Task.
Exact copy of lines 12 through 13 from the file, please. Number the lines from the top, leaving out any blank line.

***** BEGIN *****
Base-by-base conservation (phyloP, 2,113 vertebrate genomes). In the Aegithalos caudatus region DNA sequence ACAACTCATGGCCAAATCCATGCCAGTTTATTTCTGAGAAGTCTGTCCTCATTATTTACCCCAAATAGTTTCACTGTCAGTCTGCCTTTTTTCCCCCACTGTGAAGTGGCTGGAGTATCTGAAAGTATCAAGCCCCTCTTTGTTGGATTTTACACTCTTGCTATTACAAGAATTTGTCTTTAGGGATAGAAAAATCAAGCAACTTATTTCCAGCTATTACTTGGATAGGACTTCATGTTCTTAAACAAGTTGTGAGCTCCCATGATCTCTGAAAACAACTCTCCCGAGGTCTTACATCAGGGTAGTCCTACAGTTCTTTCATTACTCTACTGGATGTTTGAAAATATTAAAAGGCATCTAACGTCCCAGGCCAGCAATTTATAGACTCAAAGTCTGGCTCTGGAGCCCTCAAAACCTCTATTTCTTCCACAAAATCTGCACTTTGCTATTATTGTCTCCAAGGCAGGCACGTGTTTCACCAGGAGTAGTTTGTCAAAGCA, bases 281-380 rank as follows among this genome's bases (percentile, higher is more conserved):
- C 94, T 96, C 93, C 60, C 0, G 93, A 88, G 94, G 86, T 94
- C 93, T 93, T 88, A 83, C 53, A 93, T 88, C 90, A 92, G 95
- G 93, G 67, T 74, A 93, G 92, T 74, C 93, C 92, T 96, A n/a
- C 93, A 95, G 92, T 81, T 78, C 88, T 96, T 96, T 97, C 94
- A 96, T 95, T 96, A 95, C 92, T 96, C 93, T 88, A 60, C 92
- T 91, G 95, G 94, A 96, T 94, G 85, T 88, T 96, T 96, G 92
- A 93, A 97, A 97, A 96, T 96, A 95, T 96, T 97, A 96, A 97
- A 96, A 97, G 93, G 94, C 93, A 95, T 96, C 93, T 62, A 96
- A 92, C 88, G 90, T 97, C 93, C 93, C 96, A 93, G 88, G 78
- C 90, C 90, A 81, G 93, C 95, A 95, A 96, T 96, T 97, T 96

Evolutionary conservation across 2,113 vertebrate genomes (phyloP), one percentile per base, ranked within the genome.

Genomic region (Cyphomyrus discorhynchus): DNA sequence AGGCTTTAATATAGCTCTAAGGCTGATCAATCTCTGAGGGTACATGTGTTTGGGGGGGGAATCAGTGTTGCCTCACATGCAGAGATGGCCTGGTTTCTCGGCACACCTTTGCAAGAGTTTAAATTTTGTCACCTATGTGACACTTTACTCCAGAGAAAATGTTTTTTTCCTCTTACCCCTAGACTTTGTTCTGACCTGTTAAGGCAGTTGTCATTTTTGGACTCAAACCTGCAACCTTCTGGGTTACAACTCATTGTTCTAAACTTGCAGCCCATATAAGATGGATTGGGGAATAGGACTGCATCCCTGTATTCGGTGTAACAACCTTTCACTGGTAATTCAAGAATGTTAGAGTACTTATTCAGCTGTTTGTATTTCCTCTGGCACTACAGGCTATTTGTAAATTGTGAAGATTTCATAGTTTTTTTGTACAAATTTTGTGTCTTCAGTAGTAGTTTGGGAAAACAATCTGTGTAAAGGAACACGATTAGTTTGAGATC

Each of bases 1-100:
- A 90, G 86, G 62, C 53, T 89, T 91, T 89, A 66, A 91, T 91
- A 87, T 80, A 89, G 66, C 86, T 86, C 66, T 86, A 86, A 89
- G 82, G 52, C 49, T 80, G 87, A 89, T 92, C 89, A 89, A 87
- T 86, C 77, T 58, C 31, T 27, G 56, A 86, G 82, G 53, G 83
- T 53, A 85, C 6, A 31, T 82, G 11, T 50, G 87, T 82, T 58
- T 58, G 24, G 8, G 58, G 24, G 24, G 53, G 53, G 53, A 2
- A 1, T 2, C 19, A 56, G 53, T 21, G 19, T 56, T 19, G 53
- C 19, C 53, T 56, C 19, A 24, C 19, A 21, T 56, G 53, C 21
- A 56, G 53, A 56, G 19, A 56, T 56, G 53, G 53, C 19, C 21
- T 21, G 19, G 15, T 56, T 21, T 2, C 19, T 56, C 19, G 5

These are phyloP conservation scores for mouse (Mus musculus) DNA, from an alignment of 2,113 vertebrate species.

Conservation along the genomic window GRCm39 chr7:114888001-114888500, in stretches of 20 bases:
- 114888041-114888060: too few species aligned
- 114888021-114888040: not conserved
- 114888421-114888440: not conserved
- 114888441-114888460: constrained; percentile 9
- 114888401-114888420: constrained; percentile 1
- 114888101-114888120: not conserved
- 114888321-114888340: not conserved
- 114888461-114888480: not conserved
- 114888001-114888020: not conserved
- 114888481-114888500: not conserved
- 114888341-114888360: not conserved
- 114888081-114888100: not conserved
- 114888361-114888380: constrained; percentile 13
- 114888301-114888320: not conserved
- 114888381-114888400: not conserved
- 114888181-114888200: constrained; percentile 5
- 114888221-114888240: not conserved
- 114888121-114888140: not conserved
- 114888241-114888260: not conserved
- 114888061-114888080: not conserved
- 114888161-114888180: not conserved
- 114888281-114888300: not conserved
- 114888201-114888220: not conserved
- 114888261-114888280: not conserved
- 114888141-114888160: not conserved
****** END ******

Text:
Evolutionary conservation across 2,113 vertebrate genomes (phyloP), one percentile per base, ranked within the genome.

Genomic region (Cyphomyrus discorhynchus): DNA sequence AGGCTTTAATATAGCTCTAAGGCTGATCAATCTCTGAGGGTACATGTGTTTGGGGGGGGAATCAGTGTTGCCTCACATGCAGAGATGGCCTGGTTTCTCGGCACACCTTTGCAAGAGTTTAAATTTTGTCACCTATGTGACACTTTACTCCAGAGAAAATGTTTTTTTCCTCTTACCCCTAGACTTTGTTCTGACCTGTTAAGGCAGTTGTCATTTTTGGACTCAAACCTGCAACCTTCTGGGTTACAACTCATTGTTCTAAACTTGCAGCCCATATAAGATGGATTGGGGAATAGGACTGCATCCCTGTATTCGGTGTAACAACCTTTCACTGGTAATTCAAGAATGTTAGAGTACTTATTCAGCTGTTTGTATTTCCTCTGGCACTACAGGCTATTTGTAAATTGTGAAGATTTCATAGTTTTTTTGTACAAATTTTGTGTCTTCAGTAGTAGTTTGGGAAAACAATCTGTGTAAAGGAACACGATTAGTTTGAGATC